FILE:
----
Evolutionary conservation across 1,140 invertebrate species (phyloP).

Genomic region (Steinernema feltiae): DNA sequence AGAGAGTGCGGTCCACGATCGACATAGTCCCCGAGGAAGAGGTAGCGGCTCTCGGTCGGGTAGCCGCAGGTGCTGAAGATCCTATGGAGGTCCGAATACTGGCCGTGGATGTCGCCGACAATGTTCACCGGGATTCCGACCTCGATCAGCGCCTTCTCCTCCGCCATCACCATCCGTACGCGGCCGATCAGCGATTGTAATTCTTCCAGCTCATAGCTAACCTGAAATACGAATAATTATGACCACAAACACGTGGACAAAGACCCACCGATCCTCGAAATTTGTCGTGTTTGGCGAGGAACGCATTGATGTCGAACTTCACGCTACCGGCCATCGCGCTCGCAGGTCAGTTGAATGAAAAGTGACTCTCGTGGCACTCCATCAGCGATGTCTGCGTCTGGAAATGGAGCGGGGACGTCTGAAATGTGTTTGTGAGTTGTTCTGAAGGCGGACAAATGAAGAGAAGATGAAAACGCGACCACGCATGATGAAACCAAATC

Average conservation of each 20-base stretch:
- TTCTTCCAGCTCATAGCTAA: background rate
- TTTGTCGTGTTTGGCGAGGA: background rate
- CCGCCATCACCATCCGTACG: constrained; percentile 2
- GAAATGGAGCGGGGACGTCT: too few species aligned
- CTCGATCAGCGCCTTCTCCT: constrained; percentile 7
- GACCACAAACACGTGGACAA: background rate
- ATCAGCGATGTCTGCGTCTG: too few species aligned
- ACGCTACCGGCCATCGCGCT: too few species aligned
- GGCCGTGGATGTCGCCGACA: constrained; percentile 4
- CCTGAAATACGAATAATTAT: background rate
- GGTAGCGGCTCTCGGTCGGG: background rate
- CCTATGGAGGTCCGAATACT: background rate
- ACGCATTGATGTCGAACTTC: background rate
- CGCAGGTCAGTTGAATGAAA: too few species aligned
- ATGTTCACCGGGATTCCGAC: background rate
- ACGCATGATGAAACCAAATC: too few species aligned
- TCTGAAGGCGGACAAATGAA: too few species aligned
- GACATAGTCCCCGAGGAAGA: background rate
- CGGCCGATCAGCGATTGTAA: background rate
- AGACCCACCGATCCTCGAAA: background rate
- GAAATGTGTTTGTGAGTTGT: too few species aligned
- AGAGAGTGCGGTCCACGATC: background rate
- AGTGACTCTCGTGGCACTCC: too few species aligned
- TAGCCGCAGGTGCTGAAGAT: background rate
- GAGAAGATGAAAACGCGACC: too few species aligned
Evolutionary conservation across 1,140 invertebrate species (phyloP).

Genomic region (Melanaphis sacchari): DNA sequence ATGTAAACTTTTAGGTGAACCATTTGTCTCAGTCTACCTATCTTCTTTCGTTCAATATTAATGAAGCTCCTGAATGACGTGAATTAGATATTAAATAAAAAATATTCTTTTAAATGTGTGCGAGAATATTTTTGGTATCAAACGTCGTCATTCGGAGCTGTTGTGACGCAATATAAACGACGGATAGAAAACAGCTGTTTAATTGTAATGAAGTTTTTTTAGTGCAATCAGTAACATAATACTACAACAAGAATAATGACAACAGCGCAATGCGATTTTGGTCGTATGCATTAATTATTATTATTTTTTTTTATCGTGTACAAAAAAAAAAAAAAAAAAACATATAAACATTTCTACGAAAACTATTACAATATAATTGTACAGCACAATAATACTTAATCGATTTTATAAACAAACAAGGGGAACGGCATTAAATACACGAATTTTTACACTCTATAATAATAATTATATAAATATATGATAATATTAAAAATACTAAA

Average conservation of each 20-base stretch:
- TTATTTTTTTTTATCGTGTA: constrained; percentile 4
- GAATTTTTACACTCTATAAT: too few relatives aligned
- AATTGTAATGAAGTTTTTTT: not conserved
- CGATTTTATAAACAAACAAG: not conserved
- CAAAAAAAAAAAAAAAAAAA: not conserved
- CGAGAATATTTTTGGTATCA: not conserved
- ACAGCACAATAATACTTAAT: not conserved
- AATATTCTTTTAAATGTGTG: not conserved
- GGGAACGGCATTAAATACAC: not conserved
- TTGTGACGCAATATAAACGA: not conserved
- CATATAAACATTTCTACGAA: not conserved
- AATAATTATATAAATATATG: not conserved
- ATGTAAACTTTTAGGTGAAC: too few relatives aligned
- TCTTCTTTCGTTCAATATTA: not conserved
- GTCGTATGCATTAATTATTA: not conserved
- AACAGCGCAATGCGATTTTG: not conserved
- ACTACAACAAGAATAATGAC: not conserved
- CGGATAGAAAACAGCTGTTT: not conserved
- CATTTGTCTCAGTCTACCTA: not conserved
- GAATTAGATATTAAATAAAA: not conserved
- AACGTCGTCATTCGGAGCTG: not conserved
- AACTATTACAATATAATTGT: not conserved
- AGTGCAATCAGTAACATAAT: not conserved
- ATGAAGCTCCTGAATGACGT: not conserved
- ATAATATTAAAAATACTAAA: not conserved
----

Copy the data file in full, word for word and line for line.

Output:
Evolutionary conservation across 1,140 invertebrate species (phyloP).

Genomic region (Steinernema feltiae): DNA sequence AGAGAGTGCGGTCCACGATCGACATAGTCCCCGAGGAAGAGGTAGCGGCTCTCGGTCGGGTAGCCGCAGGTGCTGAAGATCCTATGGAGGTCCGAATACTGGCCGTGGATGTCGCCGACAATGTTCACCGGGATTCCGACCTCGATCAGCGCCTTCTCCTCCGCCATCACCATCCGTACGCGGCCGATCAGCGATTGTAATTCTTCCAGCTCATAGCTAACCTGAAATACGAATAATTATGACCACAAACACGTGGACAAAGACCCACCGATCCTCGAAATTTGTCGTGTTTGGCGAGGAACGCATTGATGTCGAACTTCACGCTACCGGCCATCGCGCTCGCAGGTCAGTTGAATGAAAAGTGACTCTCGTGGCACTCCATCAGCGATGTCTGCGTCTGGAAATGGAGCGGGGACGTCTGAAATGTGTTTGTGAGTTGTTCTGAAGGCGGACAAATGAAGAGAAGATGAAAACGCGACCACGCATGATGAAACCAAATC

Average conservation of each 20-base stretch:
- TTCTTCCAGCTCATAGCTAA: background rate
- TTTGTCGTGTTTGGCGAGGA: background rate
- CCGCCATCACCATCCGTACG: constrained; percentile 2
- GAAATGGAGCGGGGACGTCT: too few species aligned
- CTCGATCAGCGCCTTCTCCT: constrained; percentile 7
- GACCACAAACACGTGGACAA: background rate
- ATCAGCGATGTCTGCGTCTG: too few species aligned
- ACGCTACCGGCCATCGCGCT: too few species aligned
- GGCCGTGGATGTCGCCGACA: constrained; percentile 4
- CCTGAAATACGAATAATTAT: background rate
- GGTAGCGGCTCTCGGTCGGG: background rate
- CCTATGGAGGTCCGAATACT: background rate
- ACGCATTGATGTCGAACTTC: background rate
- CGCAGGTCAGTTGAATGAAA: too few species aligned
- ATGTTCACCGGGATTCCGAC: background rate
- ACGCATGATGAAACCAAATC: too few species aligned
- TCTGAAGGCGGACAAATGAA: too few species aligned
- GACATAGTCCCCGAGGAAGA: background rate
- CGGCCGATCAGCGATTGTAA: background rate
- AGACCCACCGATCCTCGAAA: background rate
- GAAATGTGTTTGTGAGTTGT: too few species aligned
- AGAGAGTGCGGTCCACGATC: background rate
- AGTGACTCTCGTGGCACTCC: too few species aligned
- TAGCCGCAGGTGCTGAAGAT: background rate
- GAGAAGATGAAAACGCGACC: too few species aligned
Evolutionary conservation across 1,140 invertebrate species (phyloP).

Genomic region (Melanaphis sacchari): DNA sequence ATGTAAACTTTTAGGTGAACCATTTGTCTCAGTCTACCTATCTTCTTTCGTTCAATATTAATGAAGCTCCTGAATGACGTGAATTAGATATTAAATAAAAAATATTCTTTTAAATGTGTGCGAGAATATTTTTGGTATCAAACGTCGTCATTCGGAGCTGTTGTGACGCAATATAAACGACGGATAGAAAACAGCTGTTTAATTGTAATGAAGTTTTTTTAGTGCAATCAGTAACATAATACTACAACAAGAATAATGACAACAGCGCAATGCGATTTTGGTCGTATGCATTAATTATTATTATTTTTTTTTATCGTGTACAAAAAAAAAAAAAAAAAAACATATAAACATTTCTACGAAAACTATTACAATATAATTGTACAGCACAATAATACTTAATCGATTTTATAAACAAACAAGGGGAACGGCATTAAATACACGAATTTTTACACTCTATAATAATAATTATATAAATATATGATAATATTAAAAATACTAAA

Average conservation of each 20-base stretch:
- TTATTTTTTTTTATCGTGTA: constrained; percentile 4
- GAATTTTTACACTCTATAAT: too few relatives aligned
- AATTGTAATGAAGTTTTTTT: not conserved
- CGATTTTATAAACAAACAAG: not conserved
- CAAAAAAAAAAAAAAAAAAA: not conserved
- CGAGAATATTTTTGGTATCA: not conserved
- ACAGCACAATAATACTTAAT: not conserved
- AATATTCTTTTAAATGTGTG: not conserved
- GGGAACGGCATTAAATACAC: not conserved
- TTGTGACGCAATATAAACGA: not conserved
- CATATAAACATTTCTACGAA: not conserved
- AATAATTATATAAATATATG: not conserved
- ATGTAAACTTTTAGGTGAAC: too few relatives aligned
- TCTTCTTTCGTTCAATATTA: not conserved
- GTCGTATGCATTAATTATTA: not conserved
- AACAGCGCAATGCGATTTTG: not conserved
- ACTACAACAAGAATAATGAC: not conserved
- CGGATAGAAAACAGCTGTTT: not conserved
- CATTTGTCTCAGTCTACCTA: not conserved
- GAATTAGATATTAAATAAAA: not conserved
- AACGTCGTCATTCGGAGCTG: not conserved
- AACTATTACAATATAATTGT: not conserved
- AGTGCAATCAGTAACATAAT: not conserved
- ATGAAGCTCCTGAATGACGT: not conserved
- ATAATATTAAAAATACTAAA: not conserved